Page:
An American Medical Association (AMA) patient privacy survey has confirmed that patients are worried that their healthcare data is no longer being kept private and confidential. More must be done to protect medical information and strengthen trust.
Virtually every year since healthcare data breaches at HIPAA-regulated entities started to be published by the HHS’ Office for Civil Rights, the number of data breaches has increased. In 2010, the first full year that records of data breaches were published by OCR, 199 data breaches of 500 or more records were reported. By 2019, the number more than doubled to 512 data breaches per year, then to 642 in 2020, and 714 in 2021. While the H1 figures for 2022 show a slight decline compared to H1, 2021, 2022 looks like it will be another year of more than 700 data breaches.
Privacy advocates have also expressed concern about the collection and use of personal data by big tech companies and the purchasing of private information, including healthcare data. Meta is currently getting considerable backlash over the use of Meta Pixel code on hospital websites, which can disclose sensitive health information to Meta and potentially reach its Ad Manager and be used to serve personalized ads.
So how do patients feel about the privacy of their health information given the number of data breaches that are occurring and the extent to which health data is shared? The AMA survey shows that 92% of patients believe privacy is a right and believe their health data should not be made available for purchase by corporations and other individuals, and almost three-quarters of patients said they are concerned about protecting the privacy of their health data.
When asked about access to their health data, patients said they are most comfortable with their physician (75.2%) or hospital (64.2%) accessing their health data, and were least comfortable with social media sites (71.2%), employers (67.4%), and big tech firms (62.9%) receiving access to their health data. The survey also confirmed that patients are unclear about the rules that exist to protect their privacy and most patients are concerned about who has access to their sensitive health data.
While HIPAA sets strict rules on access, uses, and disclosures of patient data without authorization, many entities collect health data but are not bound by HIPAA. If a HIPAA-regulated entity uses or discloses health data without authorization for reasons not permitted by the HIPAA Privacy Rule, there will be repercussions and they will be held accountable under the law. 94% of patients said they believe all companies that collect, store, analyze, or use health data should be held accountable by the law. Privacy is a big concern for patients when deciding whether to use health apps. Almost 70% said they hesitate at least sometimes when selecting a health app due to privacy concerns, and over 60% said they have decided not to use an app due to privacy concerns.
“As health information is shared— particularly outside of the health care system—patients must have meaningful control and a clear understanding of how their data is being used and with whom it is being shared,” suggests the AMA. “Above all, patients must feel confident that their health information will remain private. Preserving patient trust is critical.”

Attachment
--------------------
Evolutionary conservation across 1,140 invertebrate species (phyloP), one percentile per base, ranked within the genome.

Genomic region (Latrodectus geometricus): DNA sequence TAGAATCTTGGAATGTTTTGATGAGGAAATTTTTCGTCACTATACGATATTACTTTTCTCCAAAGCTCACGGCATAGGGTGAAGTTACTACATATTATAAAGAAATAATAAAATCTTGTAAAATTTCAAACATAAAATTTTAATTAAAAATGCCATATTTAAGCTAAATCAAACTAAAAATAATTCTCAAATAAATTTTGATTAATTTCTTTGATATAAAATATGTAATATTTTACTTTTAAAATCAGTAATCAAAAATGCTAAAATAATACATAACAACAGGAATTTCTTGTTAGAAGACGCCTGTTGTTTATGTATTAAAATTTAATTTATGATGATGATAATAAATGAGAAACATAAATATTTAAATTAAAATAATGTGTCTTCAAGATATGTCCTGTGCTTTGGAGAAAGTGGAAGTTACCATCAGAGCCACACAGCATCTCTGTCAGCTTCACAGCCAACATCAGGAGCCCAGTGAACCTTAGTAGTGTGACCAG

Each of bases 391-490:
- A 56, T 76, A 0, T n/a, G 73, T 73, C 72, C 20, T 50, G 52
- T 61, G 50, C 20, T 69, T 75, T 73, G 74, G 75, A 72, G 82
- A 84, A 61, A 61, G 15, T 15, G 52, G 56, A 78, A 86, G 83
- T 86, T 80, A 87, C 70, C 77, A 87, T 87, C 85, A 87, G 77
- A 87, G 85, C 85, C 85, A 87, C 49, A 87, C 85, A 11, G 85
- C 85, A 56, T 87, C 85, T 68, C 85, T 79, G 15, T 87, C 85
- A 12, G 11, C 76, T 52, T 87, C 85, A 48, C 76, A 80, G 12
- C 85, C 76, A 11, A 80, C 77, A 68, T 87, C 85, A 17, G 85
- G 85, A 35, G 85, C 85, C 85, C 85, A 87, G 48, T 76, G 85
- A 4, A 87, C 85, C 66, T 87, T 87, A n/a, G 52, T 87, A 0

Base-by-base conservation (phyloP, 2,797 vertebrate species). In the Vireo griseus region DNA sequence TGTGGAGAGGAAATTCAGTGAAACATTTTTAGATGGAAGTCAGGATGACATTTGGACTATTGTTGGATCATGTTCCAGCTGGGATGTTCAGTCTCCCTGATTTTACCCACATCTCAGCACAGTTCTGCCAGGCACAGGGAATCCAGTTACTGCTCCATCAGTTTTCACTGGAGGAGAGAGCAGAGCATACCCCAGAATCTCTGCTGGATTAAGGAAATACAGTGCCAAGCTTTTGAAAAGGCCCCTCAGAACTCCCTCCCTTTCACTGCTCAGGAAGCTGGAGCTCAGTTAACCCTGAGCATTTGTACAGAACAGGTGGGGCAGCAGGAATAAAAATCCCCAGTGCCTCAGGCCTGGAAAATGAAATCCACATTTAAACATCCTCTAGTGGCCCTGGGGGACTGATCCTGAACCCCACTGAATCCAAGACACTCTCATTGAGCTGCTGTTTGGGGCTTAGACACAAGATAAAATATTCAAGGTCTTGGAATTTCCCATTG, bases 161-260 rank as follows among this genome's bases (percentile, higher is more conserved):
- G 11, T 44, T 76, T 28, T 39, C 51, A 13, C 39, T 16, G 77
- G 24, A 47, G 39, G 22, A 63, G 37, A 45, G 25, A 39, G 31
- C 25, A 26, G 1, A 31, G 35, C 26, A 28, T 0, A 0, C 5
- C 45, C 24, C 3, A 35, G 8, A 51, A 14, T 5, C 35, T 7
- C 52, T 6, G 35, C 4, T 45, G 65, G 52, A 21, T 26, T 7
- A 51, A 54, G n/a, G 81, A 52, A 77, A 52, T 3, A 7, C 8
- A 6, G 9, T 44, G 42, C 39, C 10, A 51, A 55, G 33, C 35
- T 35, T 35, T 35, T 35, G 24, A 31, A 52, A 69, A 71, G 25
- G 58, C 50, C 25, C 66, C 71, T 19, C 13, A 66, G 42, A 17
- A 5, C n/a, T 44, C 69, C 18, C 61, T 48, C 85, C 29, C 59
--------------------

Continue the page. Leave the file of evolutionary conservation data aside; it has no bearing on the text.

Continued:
Patients have expressed a desire for transparency from health app providers and want to be informed about how products comply with industry standards with respect to health data, so they can make an informed decision about whether to use the app. 88% of patients believe their physician or hospital should have the ability to review and verify the security of health apps before those apps are provided with health data, but current federal regulations prevent this.
Patients also want to be given a choice about how their health data is used. Almost 80% want to be able to opt out of sharing some or all of their health data, over 75% of patients wanted to be able to opt in before a company can use their health data, and over 75% want to receive requests prior to a company using their health data for a new purpose.
There is also concern about the potential for an individual’s health data to be used to discriminate against them or their loved ones (59%), such as excluding them from opportunities to find housing, gain employment, and receive benefits. Over 50% of patients said they are concerned that there could be negative repercussions related to insurance coverage, employment, or healthcare as a result of access to their health data. This was especially the case with Hispanic/Latin/American Indian/Alaskan natives, and 66% of transgender individuals said they were concerned that their health data could negatively impact their employment status.
Given the frequency that data breaches are now being reported, and the extent to which health data is being shared and sold, it is no surprise that patients are concerned that their sensitive health information may not remain private and confidential. That is of major concern since privacy is essential for honest health discussions between patients and their healthcare providers. The survey clearly shows that a great deal more needs to be done to ensure health information is protected and kept confidential to restore trust. The AMA has called for all policymakers in Congress and the administration to work together and take steps to address the problem, especially in light of the recent rulings by the Supreme Court, as the lack of data privacy has the potential to put healthcare providers and patients in legal peril.